Baccano!: 1705 The Ironic Light Orchestra

By Ryohgo Narita and Katsumi Enami. Released in Japan by ASCII Mediaworks. Released in North America by Yen On. Translated by Taylor Engel.

In general, those who are really obsessive about the Baccano! series fall into two camps: anime obsessives and light novel obsessives. The anime obsessives tend to stick to the 1930s, which is, after all, what the anime adapted, with the exception of one episode. The light novel obsessives, though, really love the non-1930s books and their deep look at some of the more… broken members of the cast. In particular Huey Laforet, the “mastermind villain” of some books in the 1930s, last seen escaping from Alcatraz, and Elmer C. Albatross, who loves to try to make everyone smile but has something distinctly wrong with his way of thinking and moral compass in regards to smiling. They both cried out for an origin story, and we get it in in this, the first of the “1700s trilogy”, and possibly the most anticipated book since the series was initially licensed. This is the story of a city in Naples, Lotto Valentino. In particular, three students who are learning alchemy at a secret library: Huey, Elmer, and Monica Campanella. And let me say this: they are written as the OT3 you never knew you wanted.

The subtitle is, of course, a take on the 70s band ELO, aka the Electric Light Orchestra. No, Monica’s not the meek-looking brunette in the foreground; that’s Niki, a teenage girl and slave who spends most of the book awaiting her longed-for death, only to run into the power of Elmer and decide to live a little longer after all. Monica’s the blonde inn the background. You get the sense that Narita may have had the idea of Niki and Elmer as a beta couple to Huey and Monica, only to find that he simply could not remove Elmer from their orbit. I was rather startled to see how much of this book read like a genuine rom-con, and even the darker moments are about “will you still love me if you find out my SECRET” stuff. These are three adorable kids who, well, hate the world and want to destroy it in many ways. Elmer isn’t quite like that, but it’s clear that if it would make everyone smile, he’d be totally fine with the world’s destruction as well. Cute broken kids.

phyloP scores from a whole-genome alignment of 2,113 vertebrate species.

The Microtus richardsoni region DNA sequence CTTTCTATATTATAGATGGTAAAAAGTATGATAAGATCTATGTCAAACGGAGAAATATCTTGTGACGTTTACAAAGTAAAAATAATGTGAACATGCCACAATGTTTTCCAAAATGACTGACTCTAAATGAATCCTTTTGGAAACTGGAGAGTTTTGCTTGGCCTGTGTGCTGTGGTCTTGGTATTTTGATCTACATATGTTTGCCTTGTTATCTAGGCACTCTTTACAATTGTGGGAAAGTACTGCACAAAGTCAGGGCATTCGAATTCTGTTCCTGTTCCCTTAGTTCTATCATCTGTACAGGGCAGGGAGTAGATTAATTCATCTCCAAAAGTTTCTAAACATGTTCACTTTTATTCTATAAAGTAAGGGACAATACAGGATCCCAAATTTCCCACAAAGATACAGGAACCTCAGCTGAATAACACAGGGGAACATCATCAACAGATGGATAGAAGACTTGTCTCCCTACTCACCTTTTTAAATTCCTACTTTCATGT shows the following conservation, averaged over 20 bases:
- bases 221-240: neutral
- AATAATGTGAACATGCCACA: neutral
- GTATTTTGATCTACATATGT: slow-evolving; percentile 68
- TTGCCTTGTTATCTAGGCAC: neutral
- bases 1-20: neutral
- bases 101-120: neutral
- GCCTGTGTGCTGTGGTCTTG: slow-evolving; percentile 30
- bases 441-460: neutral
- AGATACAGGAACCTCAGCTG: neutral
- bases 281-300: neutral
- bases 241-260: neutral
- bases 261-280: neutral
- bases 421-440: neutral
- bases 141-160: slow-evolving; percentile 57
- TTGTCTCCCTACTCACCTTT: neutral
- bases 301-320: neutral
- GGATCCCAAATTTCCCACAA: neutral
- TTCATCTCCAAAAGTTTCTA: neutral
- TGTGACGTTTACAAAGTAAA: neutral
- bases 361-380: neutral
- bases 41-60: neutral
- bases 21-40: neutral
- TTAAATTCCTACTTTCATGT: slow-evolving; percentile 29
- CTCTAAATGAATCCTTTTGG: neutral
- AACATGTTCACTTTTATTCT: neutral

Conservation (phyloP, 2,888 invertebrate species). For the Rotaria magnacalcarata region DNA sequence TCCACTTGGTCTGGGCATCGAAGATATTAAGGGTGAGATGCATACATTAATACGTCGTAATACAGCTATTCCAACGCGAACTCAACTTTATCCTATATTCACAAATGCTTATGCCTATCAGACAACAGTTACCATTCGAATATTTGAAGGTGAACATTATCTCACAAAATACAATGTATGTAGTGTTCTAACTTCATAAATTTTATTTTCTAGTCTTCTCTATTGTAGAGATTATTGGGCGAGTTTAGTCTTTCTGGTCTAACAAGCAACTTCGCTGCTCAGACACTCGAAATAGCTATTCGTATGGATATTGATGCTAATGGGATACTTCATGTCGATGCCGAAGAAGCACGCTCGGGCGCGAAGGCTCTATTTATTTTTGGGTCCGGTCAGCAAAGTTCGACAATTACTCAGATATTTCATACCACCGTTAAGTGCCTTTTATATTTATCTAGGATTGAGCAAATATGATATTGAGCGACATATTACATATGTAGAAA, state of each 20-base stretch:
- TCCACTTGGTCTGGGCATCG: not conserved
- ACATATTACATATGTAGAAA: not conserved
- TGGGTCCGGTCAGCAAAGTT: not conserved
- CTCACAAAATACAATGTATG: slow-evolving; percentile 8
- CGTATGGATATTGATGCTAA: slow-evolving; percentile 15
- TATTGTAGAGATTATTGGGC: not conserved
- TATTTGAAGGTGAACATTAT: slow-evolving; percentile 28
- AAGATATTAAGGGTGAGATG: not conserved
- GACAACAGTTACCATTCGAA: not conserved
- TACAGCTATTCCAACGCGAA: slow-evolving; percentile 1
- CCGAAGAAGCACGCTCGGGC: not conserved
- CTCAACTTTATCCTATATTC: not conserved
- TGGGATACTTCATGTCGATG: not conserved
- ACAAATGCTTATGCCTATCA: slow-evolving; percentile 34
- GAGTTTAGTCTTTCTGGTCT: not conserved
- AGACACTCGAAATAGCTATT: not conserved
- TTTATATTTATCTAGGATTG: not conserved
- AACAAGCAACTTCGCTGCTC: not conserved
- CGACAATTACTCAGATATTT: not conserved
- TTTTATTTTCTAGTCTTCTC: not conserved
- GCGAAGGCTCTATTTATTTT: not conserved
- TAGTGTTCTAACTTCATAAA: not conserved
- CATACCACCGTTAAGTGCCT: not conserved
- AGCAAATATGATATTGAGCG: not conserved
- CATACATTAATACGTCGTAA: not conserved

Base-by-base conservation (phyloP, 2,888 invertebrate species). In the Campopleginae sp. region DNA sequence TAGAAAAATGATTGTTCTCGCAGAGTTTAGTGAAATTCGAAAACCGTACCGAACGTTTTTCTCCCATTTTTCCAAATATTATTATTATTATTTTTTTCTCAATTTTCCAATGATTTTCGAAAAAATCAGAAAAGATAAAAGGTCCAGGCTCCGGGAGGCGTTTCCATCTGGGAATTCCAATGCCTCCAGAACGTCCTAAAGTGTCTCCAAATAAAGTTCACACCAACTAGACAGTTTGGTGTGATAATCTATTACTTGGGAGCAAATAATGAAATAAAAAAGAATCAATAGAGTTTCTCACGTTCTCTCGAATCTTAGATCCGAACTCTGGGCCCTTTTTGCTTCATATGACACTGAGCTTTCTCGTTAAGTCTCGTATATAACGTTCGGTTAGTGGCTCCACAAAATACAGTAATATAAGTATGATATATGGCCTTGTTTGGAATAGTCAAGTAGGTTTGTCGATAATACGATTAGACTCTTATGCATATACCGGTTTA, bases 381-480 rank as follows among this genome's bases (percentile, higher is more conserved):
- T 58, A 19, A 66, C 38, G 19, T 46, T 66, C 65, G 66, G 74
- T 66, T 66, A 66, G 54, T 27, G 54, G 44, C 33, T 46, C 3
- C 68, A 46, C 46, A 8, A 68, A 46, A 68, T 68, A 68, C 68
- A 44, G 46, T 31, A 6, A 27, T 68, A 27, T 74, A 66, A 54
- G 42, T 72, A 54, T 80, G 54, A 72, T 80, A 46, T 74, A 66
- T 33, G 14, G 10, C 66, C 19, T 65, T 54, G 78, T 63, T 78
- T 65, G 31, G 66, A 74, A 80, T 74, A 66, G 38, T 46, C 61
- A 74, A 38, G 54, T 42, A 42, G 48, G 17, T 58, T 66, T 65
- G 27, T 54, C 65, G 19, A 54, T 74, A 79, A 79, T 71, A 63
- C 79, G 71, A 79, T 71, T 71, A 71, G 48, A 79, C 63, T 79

There are other things going on in the book, of course. Huey’s past is told via flashback and is a tragic nightmare, revolving around the just-dying out practice of witch-hunting in Europe. Monica’s is barely touched on, and I suspect we may go into it more in the next book. And Elmer’s is also just barely touched on, likely as it would simply be TOO horrific to do anything but merely glance at it. Remember, none of these folks are immortal yet (except, oddly, their teachers, who seem to be immortal from some other source than the one we know), so bad, permanent things can still happen to them. There’s a woman-loving Count who is an odd combination of Isaac Dian and Chikage from Durarara!!. There’s also a young gang member named Aile, who seems familiar but we’re not sure how familiar till the end. This book is a great example of why you shouldn’t read this series in chronological order by date. And a main plotline that reminds me a bit of The Lottery by Shirley Jackson.

The end of the book really makes you want to see the ongoing adventures of Huey, Monica and Elmer, which is why I hate to break it to you, but we’re jumping forward again. This time we go all the way to 2002, to see Firo and Ennis’ long-awaited (no, seriously, very, very long awaited) honeymoon on a luxury liner. Surely nothing can possibly go wrong!

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